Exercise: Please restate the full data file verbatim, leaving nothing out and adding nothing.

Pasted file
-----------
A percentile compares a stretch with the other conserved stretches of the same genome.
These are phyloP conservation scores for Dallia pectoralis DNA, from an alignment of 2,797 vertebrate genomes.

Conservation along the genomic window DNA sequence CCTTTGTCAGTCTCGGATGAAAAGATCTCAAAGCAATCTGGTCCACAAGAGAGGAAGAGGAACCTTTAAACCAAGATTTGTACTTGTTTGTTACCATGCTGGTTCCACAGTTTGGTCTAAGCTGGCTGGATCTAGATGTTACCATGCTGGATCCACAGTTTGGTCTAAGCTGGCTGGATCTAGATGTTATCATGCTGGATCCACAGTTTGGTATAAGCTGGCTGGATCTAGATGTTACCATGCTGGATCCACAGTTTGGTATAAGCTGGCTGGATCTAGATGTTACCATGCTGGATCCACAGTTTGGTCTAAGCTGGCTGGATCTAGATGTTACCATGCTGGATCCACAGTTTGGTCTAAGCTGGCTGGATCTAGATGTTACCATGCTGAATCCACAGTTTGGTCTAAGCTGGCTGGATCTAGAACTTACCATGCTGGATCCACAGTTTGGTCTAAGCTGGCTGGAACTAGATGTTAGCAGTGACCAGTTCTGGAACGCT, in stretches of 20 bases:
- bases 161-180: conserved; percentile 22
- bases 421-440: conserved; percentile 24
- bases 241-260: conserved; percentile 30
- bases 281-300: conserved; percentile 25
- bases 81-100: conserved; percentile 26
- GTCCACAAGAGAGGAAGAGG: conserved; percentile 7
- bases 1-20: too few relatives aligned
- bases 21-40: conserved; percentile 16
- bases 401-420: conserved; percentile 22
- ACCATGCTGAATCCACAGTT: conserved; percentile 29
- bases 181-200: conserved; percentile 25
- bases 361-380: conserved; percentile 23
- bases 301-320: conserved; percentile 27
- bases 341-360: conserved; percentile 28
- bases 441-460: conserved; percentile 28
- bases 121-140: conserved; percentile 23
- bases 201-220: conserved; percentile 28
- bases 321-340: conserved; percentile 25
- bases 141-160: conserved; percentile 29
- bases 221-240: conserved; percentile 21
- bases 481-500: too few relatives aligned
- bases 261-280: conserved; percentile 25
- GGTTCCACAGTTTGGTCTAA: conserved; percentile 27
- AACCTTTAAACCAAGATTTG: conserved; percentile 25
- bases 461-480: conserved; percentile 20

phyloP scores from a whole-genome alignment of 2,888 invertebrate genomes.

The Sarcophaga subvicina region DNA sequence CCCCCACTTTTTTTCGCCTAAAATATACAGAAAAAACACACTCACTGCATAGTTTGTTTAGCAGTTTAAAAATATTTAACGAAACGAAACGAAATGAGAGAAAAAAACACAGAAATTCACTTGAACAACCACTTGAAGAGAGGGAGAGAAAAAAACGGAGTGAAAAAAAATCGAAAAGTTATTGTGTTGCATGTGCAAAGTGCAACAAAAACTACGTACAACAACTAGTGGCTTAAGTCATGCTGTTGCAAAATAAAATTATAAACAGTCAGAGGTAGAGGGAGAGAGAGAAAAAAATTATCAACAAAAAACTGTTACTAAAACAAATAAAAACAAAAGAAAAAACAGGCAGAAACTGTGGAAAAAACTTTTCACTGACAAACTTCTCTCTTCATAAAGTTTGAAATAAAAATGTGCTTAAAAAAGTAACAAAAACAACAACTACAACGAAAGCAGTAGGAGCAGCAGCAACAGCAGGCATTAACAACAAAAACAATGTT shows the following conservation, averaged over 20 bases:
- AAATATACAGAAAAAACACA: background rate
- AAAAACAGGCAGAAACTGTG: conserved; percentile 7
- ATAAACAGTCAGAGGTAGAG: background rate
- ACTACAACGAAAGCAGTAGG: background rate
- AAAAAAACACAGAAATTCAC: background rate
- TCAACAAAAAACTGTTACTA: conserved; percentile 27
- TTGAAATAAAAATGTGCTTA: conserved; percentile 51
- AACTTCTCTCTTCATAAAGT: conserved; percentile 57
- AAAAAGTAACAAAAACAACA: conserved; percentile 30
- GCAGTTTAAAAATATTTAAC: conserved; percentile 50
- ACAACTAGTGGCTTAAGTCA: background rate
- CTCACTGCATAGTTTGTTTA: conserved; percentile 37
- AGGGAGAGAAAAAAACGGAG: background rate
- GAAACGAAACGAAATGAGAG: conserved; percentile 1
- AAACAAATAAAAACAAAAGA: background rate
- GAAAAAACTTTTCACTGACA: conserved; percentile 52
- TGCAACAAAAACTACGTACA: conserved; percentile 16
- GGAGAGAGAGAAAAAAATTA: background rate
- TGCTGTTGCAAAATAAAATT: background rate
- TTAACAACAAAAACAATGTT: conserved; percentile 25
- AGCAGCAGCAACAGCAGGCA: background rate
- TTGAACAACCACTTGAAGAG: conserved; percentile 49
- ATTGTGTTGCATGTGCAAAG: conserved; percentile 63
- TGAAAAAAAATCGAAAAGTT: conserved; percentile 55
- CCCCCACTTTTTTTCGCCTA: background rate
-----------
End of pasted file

A percentile compares a stretch with the other conserved stretches of the same genome.
These are phyloP conservation scores for Dallia pectoralis DNA, from an alignment of 2,797 vertebrate genomes.

Conservation along the genomic window DNA sequence CCTTTGTCAGTCTCGGATGAAAAGATCTCAAAGCAATCTGGTCCACAAGAGAGGAAGAGGAACCTTTAAACCAAGATTTGTACTTGTTTGTTACCATGCTGGTTCCACAGTTTGGTCTAAGCTGGCTGGATCTAGATGTTACCATGCTGGATCCACAGTTTGGTCTAAGCTGGCTGGATCTAGATGTTATCATGCTGGATCCACAGTTTGGTATAAGCTGGCTGGATCTAGATGTTACCATGCTGGATCCACAGTTTGGTATAAGCTGGCTGGATCTAGATGTTACCATGCTGGATCCACAGTTTGGTCTAAGCTGGCTGGATCTAGATGTTACCATGCTGGATCCACAGTTTGGTCTAAGCTGGCTGGATCTAGATGTTACCATGCTGAATCCACAGTTTGGTCTAAGCTGGCTGGATCTAGAACTTACCATGCTGGATCCACAGTTTGGTCTAAGCTGGCTGGAACTAGATGTTAGCAGTGACCAGTTCTGGAACGCT, in stretches of 20 bases:
- bases 161-180: conserved; percentile 22
- bases 421-440: conserved; percentile 24
- bases 241-260: conserved; percentile 30
- bases 281-300: conserved; percentile 25
- bases 81-100: conserved; percentile 26
- GTCCACAAGAGAGGAAGAGG: conserved; percentile 7
- bases 1-20: too few relatives aligned
- bases 21-40: conserved; percentile 16
- bases 401-420: conserved; percentile 22
- ACCATGCTGAATCCACAGTT: conserved; percentile 29
- bases 181-200: conserved; percentile 25
- bases 361-380: conserved; percentile 23
- bases 301-320: conserved; percentile 27
- bases 341-360: conserved; percentile 28
- bases 441-460: conserved; percentile 28
- bases 121-140: conserved; percentile 23
- bases 201-220: conserved; percentile 28
- bases 321-340: conserved; percentile 25
- bases 141-160: conserved; percentile 29
- bases 221-240: conserved; percentile 21
- bases 481-500: too few relatives aligned
- bases 261-280: conserved; percentile 25
- GGTTCCACAGTTTGGTCTAA: conserved; percentile 27
- AACCTTTAAACCAAGATTTG: conserved; percentile 25
- bases 461-480: conserved; percentile 20

phyloP scores from a whole-genome alignment of 2,888 invertebrate genomes.

The Sarcophaga subvicina region DNA sequence CCCCCACTTTTTTTCGCCTAAAATATACAGAAAAAACACACTCACTGCATAGTTTGTTTAGCAGTTTAAAAATATTTAACGAAACGAAACGAAATGAGAGAAAAAAACACAGAAATTCACTTGAACAACCACTTGAAGAGAGGGAGAGAAAAAAACGGAGTGAAAAAAAATCGAAAAGTTATTGTGTTGCATGTGCAAAGTGCAACAAAAACTACGTACAACAACTAGTGGCTTAAGTCATGCTGTTGCAAAATAAAATTATAAACAGTCAGAGGTAGAGGGAGAGAGAGAAAAAAATTATCAACAAAAAACTGTTACTAAAACAAATAAAAACAAAAGAAAAAACAGGCAGAAACTGTGGAAAAAACTTTTCACTGACAAACTTCTCTCTTCATAAAGTTTGAAATAAAAATGTGCTTAAAAAAGTAACAAAAACAACAACTACAACGAAAGCAGTAGGAGCAGCAGCAACAGCAGGCATTAACAACAAAAACAATGTT shows the following conservation, averaged over 20 bases:
- AAATATACAGAAAAAACACA: background rate
- AAAAACAGGCAGAAACTGTG: conserved; percentile 7
- ATAAACAGTCAGAGGTAGAG: background rate
- ACTACAACGAAAGCAGTAGG: background rate
- AAAAAAACACAGAAATTCAC: background rate
- TCAACAAAAAACTGTTACTA: conserved; percentile 27
- TTGAAATAAAAATGTGCTTA: conserved; percentile 51
- AACTTCTCTCTTCATAAAGT: conserved; percentile 57
- AAAAAGTAACAAAAACAACA: conserved; percentile 30
- GCAGTTTAAAAATATTTAAC: conserved; percentile 50
- ACAACTAGTGGCTTAAGTCA: background rate
- CTCACTGCATAGTTTGTTTA: conserved; percentile 37
- AGGGAGAGAAAAAAACGGAG: background rate
- GAAACGAAACGAAATGAGAG: conserved; percentile 1
- AAACAAATAAAAACAAAAGA: background rate
- GAAAAAACTTTTCACTGACA: conserved; percentile 52
- TGCAACAAAAACTACGTACA: conserved; percentile 16
- GGAGAGAGAGAAAAAAATTA: background rate
- TGCTGTTGCAAAATAAAATT: background rate
- TTAACAACAAAAACAATGTT: conserved; percentile 25
- AGCAGCAGCAACAGCAGGCA: background rate
- TTGAACAACCACTTGAAGAG: conserved; percentile 49
- ATTGTGTTGCATGTGCAAAG: conserved; percentile 63
- TGAAAAAAAATCGAAAAGTT: conserved; percentile 55
- CCCCCACTTTTTTTCGCCTA: background rate